My Love is a testament to the band’s maverick nature with its repetitive rhythms, cascading over each other. A dark, playful call to arms is enacted through a regal sounding horn pattern that keeps increasing in volume. My Love is more a truthful manifesto on love than ode: “it’s nasty, it’s fiesty, it’s vicious, it’s conniving, it’s crazy, it’s petty, it’s callous, it’s cunning…it’s warm.” The synths interact with the horns to create a sound that is hard and bright; the traditional instrument being made to sound more metallic, more befitting of the urban sprawl Benin City’s tales are set.

Upcoming album Fires In The Park was produced by Marc Pell (Micachu and the Shapes). Josh formed a close relationship with Marc two years ago through mutual friends. The band were originally meant to work on 3 songs with him but after seeing how naturally Marc understood their eclectic vision, they ended up working on the entire album together over the space of 18 months. My Love will be released via Audio Doughnuts in the wake of extensive support across BBC Radio 2, Xfm, and BBC 6 Music for their previous two singles via DJs such as John Kennedy, Tom Robinson, Huey Morgan, Mark Lamarr and Craig Charles. 

Praise for debut single, Baby

Single of the Week – Metro

Mercury Prize Recommends featured

John Kennedy’s Hot One of the Week – Xfm

Featured on Tom Robinson BBC Introducing Mixtape

“A sultry piece of afro dub blues” – Q Magazine

“Subtlety soaked in that modern trifecta of electronic, bass and soul” – Pinboard blog

4 Minute Hangout With: Dean Atta

Dean AttaDubbed “the Gil Scott Heron of his generation” by Charlie Dark, London-born-and-bred spoken word artist Dean Atta has been making waves ever since his poem “I Am Nobody’s Nigger” went viral last January. The poem, which took 30 minutes to write and received thousands of views, likes and shares in a matter of days, was inspired by the killing of Stephen Lawrence and the use of the N-word in rap. It became the title of Dean’s debut poetry collection, which was published in February by The Westbourne Press.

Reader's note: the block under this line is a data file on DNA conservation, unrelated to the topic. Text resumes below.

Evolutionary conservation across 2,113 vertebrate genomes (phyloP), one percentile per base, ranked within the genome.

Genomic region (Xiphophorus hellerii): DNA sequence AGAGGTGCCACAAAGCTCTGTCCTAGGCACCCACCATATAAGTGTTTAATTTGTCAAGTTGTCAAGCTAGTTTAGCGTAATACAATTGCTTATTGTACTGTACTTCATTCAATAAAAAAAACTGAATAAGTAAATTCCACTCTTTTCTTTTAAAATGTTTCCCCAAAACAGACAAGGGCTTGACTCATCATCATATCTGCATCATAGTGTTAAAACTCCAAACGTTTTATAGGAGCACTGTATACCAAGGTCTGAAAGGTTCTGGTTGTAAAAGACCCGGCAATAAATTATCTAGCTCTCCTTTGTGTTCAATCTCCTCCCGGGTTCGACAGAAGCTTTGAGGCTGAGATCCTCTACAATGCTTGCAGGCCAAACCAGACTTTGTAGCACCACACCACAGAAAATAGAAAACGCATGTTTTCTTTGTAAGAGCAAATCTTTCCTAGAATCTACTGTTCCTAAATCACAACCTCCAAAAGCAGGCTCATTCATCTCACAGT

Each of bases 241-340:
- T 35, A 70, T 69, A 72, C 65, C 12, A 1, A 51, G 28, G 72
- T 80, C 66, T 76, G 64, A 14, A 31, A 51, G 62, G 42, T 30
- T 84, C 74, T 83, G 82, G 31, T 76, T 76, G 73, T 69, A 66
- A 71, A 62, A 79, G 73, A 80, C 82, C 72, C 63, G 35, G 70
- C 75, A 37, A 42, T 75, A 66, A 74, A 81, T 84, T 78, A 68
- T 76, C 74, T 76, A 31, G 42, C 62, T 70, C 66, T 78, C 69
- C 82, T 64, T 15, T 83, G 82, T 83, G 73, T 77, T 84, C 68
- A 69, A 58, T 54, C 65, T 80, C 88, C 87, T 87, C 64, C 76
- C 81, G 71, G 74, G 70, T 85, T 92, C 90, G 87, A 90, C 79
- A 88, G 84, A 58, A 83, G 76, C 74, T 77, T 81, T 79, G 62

If you are familiar with the London spoken word circuit, no doubt you will be familiar with Dean. The 27 year-old has been writing and performing poems for over 10 years, running workshops with schools and poetry nights all over the capital. His focus is on using writing and spoken word to break down barriers and discuss difficult issues within race, gender and sexuality.

LitroTV manages to grab four minutes with him on the Docklands Light Railway to discuss how London has inspired his work and what’s next for this very busy, 21st century poet.

You can order Dean debut collection, I Am Nobody’s Nigger, here.

Amy McCallum: Joint winner of LitroTV’s transgression competition

Litro had such a hard time choosing the winners of LitroTV’s competition that we awarded the prize to two, very different, but equally talented poets. Here is our second winning entry, Amy McCallum’s ‘The Basis of Something That’s A Bit More Than Nothing.’


Amy is a London based actress and poet and has recently graduated from the Drama Centre London.  Previous to this she studied English Literature and Drama at the University of East Anglia wishing mostly to be training at a drama school.  With retrospect she now says that ‘it is the challenges and discomforts (however minor) in life that we seem to learn the most from’ and that all those hours spent escaping the place by going off into the realms of creative writing (if you could call it that then…it was unfathomable!) were as valuable as ever.  She has only just begun performing her poetry this year.


Performance Poetry: Anna Freeman

For Litro’s transgression theme, this week’s LitroTV performance is brought to you by multi-slam winning poet Anna Freeman, with an introduction filmed for LitroTV viewers from the poet herself.

As someone whose poetry ‘‘has been known to leave a greasy after-taste of lingering wrongness. Like a kebab”, her work illustrates perfectly how transgression and comedy go hand in hand. Done badly, transgressive comedy can feel like a relentless pursuit of offensive one-upmanship but done well, it looks something like this.